Some developments in banking not related to Vikram Pandit for your consideration:
- The Consumer Financial Protection Bureau is considering providing lenders a "legal shield" against future litigation if the banks make "qualified" loans, The WSJ reports.
- NY Fed President William Dudley is worried about "concentration of mortgage origination volumes at a few key financial institutions."
At issue here is the fact that banks aren't "passing through" the zero interest rates being granted by the Fed. Sure, mortgage rates are at or near record lows but have you tried to get a mortgage lately? If you don't have stellar credit score and a big down payment, it's nearly impossible to get a loan these days; and even then, it ain't easy.
Of course, nobody wants banks going back to the days of granting loans to anyone who can fog a mirror, but both the CFPB and Dudley are trying to address this issue.
In a speech at the National Association for Business Economics in New York, Dudley said regulators should "foster competition in mortgage origination to ensure a more complete pass-through of low secondary mortgage rates to households."
His recommendations include lowering the fees banks pay Fannie Mae and Freddie Mac. Addressing Fannie and Freddie is a huge unresolved issue but most experts say banks should pay more for the government' backstop, not less.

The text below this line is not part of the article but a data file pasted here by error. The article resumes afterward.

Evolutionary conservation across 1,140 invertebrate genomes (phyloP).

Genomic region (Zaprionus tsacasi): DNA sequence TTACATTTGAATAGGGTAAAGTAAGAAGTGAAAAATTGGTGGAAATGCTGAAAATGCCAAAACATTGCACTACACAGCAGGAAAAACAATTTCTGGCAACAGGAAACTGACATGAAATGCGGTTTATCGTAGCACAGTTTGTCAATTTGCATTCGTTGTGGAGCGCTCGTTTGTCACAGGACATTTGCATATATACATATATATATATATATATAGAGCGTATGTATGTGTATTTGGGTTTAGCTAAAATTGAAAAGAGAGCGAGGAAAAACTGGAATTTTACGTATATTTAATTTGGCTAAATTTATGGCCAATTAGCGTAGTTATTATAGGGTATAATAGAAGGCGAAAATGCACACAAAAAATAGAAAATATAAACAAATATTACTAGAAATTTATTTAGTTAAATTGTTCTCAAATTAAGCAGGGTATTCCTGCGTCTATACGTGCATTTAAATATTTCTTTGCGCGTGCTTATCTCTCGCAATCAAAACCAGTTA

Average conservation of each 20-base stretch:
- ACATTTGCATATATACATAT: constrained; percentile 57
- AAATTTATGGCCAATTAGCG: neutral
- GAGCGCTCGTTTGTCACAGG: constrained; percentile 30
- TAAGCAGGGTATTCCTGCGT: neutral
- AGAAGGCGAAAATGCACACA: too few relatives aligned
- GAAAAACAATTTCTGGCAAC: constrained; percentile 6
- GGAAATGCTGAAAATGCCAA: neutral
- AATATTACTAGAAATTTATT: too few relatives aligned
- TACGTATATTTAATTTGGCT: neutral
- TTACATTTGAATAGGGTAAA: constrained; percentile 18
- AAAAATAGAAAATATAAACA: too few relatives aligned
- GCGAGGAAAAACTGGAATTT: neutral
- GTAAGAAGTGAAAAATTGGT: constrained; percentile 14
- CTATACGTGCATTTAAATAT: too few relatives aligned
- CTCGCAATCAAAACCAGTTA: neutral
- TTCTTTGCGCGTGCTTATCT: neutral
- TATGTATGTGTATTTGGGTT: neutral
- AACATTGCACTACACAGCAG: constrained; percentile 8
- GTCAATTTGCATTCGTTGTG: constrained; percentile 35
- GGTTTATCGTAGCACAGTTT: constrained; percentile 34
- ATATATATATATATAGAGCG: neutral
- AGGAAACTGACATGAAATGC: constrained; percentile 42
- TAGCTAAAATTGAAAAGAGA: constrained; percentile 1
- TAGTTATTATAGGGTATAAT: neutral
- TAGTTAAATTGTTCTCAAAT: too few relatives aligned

In a recent interview on The Daily Ticker, former FDIC chair Sheila Bair said forcing the GSEs to charge the banks higher fees for taking the interest rate and credit risk of 30-year mortgages off their books is a key step to ultimately unwinding Fannie and Freddie.
"At some point, the market will find it more economically efficient to fund mortgages themselves than pay higher guarantee fees to the government," Bair told me. "That's the simplest way to do it."
Meanwhile, the CFPB proposal would mandate that judges "rule in lenders' favor if consumers contest foreclosures" for loans that meet certain requirements, The WSJ reports.
While that strikes me of questionable legality, the mortgage industry loves it. Without protection from future litigation, some Americans "will continue to face challenges finding the most affordable mortgages and will find their path to home ownership more difficult," the CEO of the Mortgage Bankers Association told the Journal.
In other words, taxpayer bailouts, free money and endless QE from the Fed aren't enough for the lenders; they want legal protection as well before lending resumes in earnest.
And the beat goes on...